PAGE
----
It seemed like a simple enough task – Install Windows Server 2003 R2 Standard x64 on a Dell PowerEdge 2950 x64 server that is about a year old. The server contains three 500GB SATA drives plugged into an internal PERC 5/i SAS RAID controller. The server also lacked an internal floppy drive, and there was no available slot to add one.

The problem started out being that the Windows installer didn’t see the system’s hard drives during the setup process.

This is a common problem, especially with newer RAID controllers. Normally you can load the manufacturer’s drivers during the Windows setup by pressing F6 – S to specify mass storage drivers once the blue installation screen appears. I had to search long and hard to find the Dell Windows Server 2003 64-bit drivers for the PERC 5/i because for some reason when you enter your server’s system tag and search for SAS RAID drivers only the 32-bit version is available for download.

I added the 64-bit RAID controller drivers to my floppy disk, but when I pressed F6 – S to specify new drivers, Windows did not detect the presence of my USB floppy drive, which I had plugged into the USB ports on the front of the server. I rebooted the server with the drive into plugged into a USB port on the back of the server, but had the same result.

Next I tried copying the drivers to my USB flash drive, which I tried in the ports on both the front and the back of the server, and the installation program failed to see that drive as well.

I searched support.dell.com for a solution, and of course I didn’t find one. I did find a link to the Dell USB Key F6 Driver Utility, which allows you to copy mass storage drivers to a USB flash drive and have them recognized by Windows during an installation. This sounded like exactly what I needed.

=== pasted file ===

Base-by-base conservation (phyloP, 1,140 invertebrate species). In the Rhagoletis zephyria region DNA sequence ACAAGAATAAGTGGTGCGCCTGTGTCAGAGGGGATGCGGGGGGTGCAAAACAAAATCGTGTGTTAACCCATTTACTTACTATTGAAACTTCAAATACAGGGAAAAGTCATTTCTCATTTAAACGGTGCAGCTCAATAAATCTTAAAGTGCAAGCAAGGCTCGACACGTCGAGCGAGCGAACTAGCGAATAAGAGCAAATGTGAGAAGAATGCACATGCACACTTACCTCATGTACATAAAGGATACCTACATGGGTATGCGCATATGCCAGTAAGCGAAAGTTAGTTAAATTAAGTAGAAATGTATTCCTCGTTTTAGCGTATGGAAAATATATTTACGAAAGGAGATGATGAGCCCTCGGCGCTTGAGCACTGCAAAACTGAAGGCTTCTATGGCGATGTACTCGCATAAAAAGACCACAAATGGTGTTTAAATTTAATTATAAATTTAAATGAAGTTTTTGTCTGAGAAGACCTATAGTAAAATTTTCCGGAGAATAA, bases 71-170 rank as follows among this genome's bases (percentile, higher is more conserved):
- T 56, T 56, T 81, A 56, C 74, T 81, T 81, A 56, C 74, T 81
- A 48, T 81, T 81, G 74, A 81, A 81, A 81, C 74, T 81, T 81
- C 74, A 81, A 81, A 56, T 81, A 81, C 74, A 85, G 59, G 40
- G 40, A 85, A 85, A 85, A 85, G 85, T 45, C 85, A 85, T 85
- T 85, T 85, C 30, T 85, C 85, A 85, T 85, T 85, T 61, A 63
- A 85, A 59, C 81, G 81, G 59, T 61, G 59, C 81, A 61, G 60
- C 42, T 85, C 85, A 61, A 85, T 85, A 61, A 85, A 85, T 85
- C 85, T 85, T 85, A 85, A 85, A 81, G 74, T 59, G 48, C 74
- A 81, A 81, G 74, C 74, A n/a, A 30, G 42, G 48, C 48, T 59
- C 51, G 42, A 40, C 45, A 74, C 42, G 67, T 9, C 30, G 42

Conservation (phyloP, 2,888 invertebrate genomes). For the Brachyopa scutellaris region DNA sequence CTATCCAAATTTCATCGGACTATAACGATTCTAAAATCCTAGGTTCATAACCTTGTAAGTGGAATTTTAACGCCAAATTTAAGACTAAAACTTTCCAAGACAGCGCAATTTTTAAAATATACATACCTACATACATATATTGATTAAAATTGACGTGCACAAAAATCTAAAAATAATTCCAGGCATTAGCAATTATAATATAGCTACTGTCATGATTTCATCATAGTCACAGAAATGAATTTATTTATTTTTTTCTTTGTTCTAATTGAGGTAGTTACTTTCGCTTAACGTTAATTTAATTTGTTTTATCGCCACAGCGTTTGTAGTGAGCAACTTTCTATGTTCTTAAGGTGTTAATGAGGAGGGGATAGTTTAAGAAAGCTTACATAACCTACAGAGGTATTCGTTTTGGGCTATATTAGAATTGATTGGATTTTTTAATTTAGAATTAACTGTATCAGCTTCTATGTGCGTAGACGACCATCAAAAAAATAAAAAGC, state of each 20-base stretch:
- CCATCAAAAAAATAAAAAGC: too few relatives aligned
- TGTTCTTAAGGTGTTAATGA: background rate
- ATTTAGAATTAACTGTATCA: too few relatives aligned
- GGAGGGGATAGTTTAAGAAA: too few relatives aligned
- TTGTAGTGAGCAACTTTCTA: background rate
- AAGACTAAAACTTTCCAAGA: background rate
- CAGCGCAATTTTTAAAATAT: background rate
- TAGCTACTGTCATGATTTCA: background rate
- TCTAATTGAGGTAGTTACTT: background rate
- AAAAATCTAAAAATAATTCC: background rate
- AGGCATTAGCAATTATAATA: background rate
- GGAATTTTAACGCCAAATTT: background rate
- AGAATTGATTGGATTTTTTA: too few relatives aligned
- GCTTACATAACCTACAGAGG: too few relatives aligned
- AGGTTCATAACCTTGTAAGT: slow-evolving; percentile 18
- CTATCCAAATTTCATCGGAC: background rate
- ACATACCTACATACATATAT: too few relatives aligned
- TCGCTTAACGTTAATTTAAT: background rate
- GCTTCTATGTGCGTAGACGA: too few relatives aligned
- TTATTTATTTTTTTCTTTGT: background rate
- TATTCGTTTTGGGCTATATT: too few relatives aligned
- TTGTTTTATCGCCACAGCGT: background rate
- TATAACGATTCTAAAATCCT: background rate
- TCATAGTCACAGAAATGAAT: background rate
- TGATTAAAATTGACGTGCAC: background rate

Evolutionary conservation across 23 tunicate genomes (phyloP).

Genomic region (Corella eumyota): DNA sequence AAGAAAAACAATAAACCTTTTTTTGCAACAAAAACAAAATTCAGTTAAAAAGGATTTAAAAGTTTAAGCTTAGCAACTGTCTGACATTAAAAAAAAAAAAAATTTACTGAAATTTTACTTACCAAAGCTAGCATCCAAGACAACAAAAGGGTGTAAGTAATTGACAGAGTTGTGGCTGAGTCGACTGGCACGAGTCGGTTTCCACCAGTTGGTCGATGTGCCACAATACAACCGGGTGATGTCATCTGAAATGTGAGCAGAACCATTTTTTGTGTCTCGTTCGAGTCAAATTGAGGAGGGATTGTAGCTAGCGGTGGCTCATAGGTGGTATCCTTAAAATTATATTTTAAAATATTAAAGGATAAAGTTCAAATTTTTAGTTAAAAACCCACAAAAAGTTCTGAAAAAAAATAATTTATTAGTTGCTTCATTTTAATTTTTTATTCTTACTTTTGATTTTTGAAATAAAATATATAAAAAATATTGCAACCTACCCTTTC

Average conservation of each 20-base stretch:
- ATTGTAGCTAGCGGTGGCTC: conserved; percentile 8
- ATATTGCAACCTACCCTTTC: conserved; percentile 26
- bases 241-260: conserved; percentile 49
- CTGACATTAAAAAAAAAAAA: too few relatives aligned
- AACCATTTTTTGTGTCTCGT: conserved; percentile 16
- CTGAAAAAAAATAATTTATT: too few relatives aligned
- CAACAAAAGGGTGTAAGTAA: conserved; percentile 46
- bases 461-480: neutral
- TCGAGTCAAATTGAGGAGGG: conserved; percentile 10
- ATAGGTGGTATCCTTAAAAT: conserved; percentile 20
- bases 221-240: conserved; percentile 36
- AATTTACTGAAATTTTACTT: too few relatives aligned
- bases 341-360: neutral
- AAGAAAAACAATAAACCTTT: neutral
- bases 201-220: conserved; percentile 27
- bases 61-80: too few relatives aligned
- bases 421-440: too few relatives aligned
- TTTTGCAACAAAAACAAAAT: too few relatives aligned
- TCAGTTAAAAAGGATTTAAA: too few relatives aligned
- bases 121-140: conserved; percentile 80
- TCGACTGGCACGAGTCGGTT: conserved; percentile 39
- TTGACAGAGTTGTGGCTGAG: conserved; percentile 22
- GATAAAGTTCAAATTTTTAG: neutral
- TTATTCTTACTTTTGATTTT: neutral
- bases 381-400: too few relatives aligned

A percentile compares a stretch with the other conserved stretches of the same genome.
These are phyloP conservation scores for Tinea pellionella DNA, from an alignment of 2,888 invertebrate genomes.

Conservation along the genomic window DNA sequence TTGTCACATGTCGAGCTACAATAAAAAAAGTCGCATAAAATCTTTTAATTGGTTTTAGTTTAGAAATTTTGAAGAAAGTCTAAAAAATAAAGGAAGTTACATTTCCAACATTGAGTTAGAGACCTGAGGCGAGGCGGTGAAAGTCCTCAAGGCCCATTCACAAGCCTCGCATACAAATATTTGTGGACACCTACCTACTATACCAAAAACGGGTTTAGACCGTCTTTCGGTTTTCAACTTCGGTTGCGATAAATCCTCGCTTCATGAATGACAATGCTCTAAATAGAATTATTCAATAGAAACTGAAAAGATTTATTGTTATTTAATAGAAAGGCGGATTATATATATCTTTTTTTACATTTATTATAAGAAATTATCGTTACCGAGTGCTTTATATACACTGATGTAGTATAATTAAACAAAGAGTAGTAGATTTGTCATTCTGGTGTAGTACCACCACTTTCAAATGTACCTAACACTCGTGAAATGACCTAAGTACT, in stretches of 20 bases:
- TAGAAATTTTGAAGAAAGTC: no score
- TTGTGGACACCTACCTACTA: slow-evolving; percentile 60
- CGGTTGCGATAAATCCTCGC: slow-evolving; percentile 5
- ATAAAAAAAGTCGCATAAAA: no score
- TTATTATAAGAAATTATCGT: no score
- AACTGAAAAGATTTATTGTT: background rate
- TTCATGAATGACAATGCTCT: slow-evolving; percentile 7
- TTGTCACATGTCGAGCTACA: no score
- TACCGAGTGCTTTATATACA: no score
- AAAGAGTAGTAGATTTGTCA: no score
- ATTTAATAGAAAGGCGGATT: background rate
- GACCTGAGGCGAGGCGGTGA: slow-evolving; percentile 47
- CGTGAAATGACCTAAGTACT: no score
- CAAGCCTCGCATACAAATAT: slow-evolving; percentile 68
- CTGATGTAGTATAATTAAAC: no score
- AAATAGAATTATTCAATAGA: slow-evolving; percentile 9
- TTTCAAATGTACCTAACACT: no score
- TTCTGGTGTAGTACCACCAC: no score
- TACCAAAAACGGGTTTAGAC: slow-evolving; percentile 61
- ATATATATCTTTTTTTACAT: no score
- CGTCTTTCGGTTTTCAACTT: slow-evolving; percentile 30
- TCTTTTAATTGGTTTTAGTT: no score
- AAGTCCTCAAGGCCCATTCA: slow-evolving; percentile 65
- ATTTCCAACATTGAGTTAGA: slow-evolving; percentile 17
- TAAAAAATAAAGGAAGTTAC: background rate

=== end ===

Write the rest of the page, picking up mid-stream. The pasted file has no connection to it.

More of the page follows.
I downloaded the USB utility, and when I executed it I was informed this program would format my flash drive, which would obviously delete everything I had saved to it. I went and found a different drive that I didn’t care if it’s contents were deleted, and ran the program. It took about three seconds to run, and I went back to my server and ran the Windows 2003 setup again – and once again the installer did not recognize my flash drive. I tried to view the contents of the flash drive on a Windows XP computer, but I was informed the flash drive was not formatted. Obviously, I had done something wrong.

After reading the USB utility’s readme file, I found I had missed some very important details. Information from the USB utility’s readme file are highlighted in red.

1. One of the files in the driver package is TXTSETUP.OEM. Edit
TXTSETUP.OEM with NOTEPAD (or a text editor of your choice). In the
[Defaults] section locate the line that starts with “scsi = “. The
value on the right hand side of the equals sign must represent the
Windows Server 2003 mass storage driver.

The values permitted on the right hand side of the equals sign are defined in the [scsi] section.
If the value on the right hand side represents the Windows 2000 mass storage driver, it must be updated.

The following table lists the drivers that are available for download for 9G servers. The table
indicates whether the TXTSETUP.OEM file needs to be updated at the time this document was written (Oct 24, 2006).

Dell SAS 5/E Adapter No change needed
Dell SAS 5/i Integrated No change needed
Dell PERC 5/E Adapter Must be changed
Dell PERC 5/i Integrated Must be changed
Adaptec 39320A Controller No change needed
LSI Logic CERC ATA 100 Must be changed
LSI Logic PERC 4/DC Must be changed
LSI Logic PERC 4/Di Must be changed
LSI Logic PERC 4/SC Must be changed
LSI Logic PERC 4e/DC Must be changed
LSI Logic PERC 4e/Di Must be changed
LSI Logic PERC 4e/Si Must be changed
LSI Logic PERC3/DC Must be changed
LSI Logic PERC3/DCL Must be changed
LSI Logic PERC3/QC Must be changed
LSI Logic PERC3/SC Must be changed